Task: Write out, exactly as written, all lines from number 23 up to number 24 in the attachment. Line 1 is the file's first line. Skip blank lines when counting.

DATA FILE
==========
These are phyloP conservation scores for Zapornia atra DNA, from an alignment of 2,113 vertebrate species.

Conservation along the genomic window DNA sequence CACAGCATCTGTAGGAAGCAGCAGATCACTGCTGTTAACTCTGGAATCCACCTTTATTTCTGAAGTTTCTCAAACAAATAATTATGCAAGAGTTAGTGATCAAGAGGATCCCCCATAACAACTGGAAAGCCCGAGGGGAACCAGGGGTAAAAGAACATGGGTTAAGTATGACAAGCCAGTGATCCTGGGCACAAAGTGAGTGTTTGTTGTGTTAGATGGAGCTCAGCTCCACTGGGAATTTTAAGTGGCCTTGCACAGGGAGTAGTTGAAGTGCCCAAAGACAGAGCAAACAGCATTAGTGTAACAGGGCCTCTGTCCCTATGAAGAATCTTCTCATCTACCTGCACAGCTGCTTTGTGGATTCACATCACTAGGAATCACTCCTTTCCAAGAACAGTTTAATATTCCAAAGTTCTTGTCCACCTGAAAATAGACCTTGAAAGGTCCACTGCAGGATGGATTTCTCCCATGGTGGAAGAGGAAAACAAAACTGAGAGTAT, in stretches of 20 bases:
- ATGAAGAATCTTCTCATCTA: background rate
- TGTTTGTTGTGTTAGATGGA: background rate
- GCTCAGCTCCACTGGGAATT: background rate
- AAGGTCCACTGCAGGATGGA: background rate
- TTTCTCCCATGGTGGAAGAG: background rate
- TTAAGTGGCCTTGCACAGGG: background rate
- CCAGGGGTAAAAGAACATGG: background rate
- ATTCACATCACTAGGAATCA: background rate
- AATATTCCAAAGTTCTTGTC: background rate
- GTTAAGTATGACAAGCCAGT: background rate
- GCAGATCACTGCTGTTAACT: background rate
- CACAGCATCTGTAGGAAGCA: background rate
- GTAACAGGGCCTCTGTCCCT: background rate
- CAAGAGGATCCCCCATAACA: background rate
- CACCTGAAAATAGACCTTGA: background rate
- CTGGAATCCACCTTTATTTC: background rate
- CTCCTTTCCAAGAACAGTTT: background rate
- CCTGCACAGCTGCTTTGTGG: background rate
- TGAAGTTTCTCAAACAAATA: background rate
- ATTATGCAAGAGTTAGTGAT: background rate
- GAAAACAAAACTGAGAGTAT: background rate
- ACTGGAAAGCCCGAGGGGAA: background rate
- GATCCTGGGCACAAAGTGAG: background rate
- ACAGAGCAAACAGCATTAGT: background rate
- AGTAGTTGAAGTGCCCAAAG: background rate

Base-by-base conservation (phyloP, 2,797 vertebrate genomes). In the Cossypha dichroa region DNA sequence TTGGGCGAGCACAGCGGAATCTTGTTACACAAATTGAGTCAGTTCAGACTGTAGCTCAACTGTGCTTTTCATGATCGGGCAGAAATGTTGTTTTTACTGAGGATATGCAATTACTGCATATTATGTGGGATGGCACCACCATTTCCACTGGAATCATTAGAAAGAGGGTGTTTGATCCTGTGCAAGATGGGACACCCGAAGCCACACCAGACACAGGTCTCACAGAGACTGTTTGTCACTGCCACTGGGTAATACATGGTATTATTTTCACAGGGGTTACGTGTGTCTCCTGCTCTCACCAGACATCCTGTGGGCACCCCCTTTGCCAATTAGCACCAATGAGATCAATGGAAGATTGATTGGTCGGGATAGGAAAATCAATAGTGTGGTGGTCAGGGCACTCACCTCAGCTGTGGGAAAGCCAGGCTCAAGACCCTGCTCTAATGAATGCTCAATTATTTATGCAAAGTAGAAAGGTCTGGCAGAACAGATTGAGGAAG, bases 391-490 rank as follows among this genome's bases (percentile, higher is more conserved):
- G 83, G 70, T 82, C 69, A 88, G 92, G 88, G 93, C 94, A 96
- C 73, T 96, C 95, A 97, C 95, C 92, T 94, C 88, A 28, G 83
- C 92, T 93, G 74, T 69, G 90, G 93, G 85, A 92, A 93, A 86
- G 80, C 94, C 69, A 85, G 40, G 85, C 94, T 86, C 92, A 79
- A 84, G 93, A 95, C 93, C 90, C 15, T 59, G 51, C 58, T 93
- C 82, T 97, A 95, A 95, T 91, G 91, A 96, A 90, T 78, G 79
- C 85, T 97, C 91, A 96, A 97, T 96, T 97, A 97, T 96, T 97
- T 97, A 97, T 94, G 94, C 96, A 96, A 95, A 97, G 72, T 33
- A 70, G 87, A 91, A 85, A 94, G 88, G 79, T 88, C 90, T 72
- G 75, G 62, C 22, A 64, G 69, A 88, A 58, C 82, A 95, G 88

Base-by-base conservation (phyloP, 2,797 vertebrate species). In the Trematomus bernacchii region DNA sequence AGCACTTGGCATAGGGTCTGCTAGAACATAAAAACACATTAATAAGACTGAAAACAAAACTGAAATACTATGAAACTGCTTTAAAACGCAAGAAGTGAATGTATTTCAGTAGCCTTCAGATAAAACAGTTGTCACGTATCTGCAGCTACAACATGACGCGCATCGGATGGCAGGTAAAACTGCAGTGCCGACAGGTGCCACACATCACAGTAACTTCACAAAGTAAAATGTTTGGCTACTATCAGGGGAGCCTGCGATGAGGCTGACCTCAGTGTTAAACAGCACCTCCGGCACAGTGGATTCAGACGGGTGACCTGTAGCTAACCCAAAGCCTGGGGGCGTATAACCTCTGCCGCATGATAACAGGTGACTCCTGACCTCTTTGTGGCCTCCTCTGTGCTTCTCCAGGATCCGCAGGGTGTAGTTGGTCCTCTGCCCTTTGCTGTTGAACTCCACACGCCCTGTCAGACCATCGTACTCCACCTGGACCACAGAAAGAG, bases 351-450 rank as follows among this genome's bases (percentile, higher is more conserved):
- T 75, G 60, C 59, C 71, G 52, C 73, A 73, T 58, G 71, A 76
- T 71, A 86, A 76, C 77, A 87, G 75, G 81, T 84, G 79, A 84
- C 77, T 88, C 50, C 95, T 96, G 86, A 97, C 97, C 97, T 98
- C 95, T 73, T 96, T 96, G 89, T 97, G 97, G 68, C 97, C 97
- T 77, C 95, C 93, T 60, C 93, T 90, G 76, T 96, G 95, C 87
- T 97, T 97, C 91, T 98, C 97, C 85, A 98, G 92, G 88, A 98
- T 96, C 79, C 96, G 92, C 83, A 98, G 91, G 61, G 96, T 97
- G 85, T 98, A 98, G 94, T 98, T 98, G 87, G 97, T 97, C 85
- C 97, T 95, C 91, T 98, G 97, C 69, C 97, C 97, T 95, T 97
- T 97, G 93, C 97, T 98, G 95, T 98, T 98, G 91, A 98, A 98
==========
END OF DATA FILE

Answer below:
- GAAAACAAAACTGAGAGTAT: background rate
- ACTGGAAAGCCCGAGGGGAA: background rate